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Allow me to ramble.
I am somewhat fascinated by this.
I get the impression that when the attempt to start is done and the load is applied to the starter, there is loss of power that returns after while.
That, to me, looks like some sort of thermal breaker. Not a fuse.
As mentioned, there are some types of corrosion that can cause behavior (behaviour) like this.
A long long time ago (in cars) there were some circuits that had "breakers" and not fuses that would behave like this.
If using a "remote starter button" ( or the old trusty heavy screwdriver) does not confirm that the starter is good, then I would have another think about the cause.
Fuses do not reset. Period.
Thermal breakers do reset.
Should we be looking at this?
Thermal breakers do go bad.
The question would still remain.
Why is the load causing the "break".
Bad "Protection" or "high load".
My way of thinking:
If the starter is bad and has a burnt armature, field coil or bad brushes, that should not cause a high load.
It just would not turn.
What would cause the high load?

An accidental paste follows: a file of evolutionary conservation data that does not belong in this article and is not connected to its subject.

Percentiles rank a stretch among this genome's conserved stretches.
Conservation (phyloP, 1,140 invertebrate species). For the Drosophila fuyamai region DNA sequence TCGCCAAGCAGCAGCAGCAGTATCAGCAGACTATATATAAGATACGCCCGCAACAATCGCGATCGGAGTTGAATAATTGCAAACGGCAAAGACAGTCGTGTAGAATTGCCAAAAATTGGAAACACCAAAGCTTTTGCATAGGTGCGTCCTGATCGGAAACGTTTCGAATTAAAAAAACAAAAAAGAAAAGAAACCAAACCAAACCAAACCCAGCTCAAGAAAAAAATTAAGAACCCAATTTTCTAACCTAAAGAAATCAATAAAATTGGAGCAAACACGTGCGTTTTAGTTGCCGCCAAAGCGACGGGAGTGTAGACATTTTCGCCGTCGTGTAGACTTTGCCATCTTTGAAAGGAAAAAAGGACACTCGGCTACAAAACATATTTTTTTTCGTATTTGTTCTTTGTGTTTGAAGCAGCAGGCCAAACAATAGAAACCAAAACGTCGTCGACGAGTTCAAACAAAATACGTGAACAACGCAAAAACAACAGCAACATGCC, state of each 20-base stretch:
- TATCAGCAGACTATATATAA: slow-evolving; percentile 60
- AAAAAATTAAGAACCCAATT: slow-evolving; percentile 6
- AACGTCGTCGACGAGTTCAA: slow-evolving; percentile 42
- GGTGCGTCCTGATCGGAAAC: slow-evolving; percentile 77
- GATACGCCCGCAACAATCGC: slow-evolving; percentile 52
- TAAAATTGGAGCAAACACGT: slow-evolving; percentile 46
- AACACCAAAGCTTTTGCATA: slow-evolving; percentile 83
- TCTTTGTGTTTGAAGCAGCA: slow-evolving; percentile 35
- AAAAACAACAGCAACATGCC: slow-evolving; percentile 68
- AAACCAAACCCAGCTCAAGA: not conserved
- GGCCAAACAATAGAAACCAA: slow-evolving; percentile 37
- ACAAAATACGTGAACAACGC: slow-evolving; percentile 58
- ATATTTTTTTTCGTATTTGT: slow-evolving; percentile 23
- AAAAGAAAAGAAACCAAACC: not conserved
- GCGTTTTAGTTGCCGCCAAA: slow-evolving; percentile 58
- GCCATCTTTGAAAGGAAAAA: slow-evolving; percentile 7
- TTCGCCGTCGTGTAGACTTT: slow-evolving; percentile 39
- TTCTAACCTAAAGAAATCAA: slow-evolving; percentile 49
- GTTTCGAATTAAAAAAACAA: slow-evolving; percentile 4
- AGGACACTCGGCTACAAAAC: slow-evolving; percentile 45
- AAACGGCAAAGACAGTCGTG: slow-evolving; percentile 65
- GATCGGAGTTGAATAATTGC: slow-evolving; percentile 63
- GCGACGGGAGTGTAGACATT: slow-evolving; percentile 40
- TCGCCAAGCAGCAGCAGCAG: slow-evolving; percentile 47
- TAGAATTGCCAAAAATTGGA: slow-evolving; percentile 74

I guess a short would cause that but, and I think most would agree, a short in the starter or starter circuit is unusual.
Do we look at the load or the protection?
Well, both I guess.
 

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I'll add that I checked the resistance between the outside of the battery terminals and the battery posts, and there is no electrical resistance. I checked that there is 12.5 volts being supplied to the fuse box as well.
When you check with a good meter, there is almost no load, it's in the megohms, to drag the voltage down. so it's roughly equivalent to checking right across the battery terminals.
The starter circuit is isolated from all the other electrical in your ZJ, and easily draws way, way more current than everything else combined when you're trying to start.
When a starter clicks only, that's the starter solenoid not getting enough juice. Maybe you can artfully parallel some jumper cables with the stock battery cables and try it. The good side of this is when cables go bad, they don't really harm anything, they just don't work. So they can stay there while you parallel (replace temporarily) them.
 

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I'd agree with everyone saying it's a bad connection. I had these exact symptoms on my 1996 corvette just a few months ago (trying to start would cause entire car to go dark) and it was fixed by tightening some grounds and replacing my corroded terminal bolts. I know, I was amazed as well because I thought it had to be some kind of gremlin in the wiring too.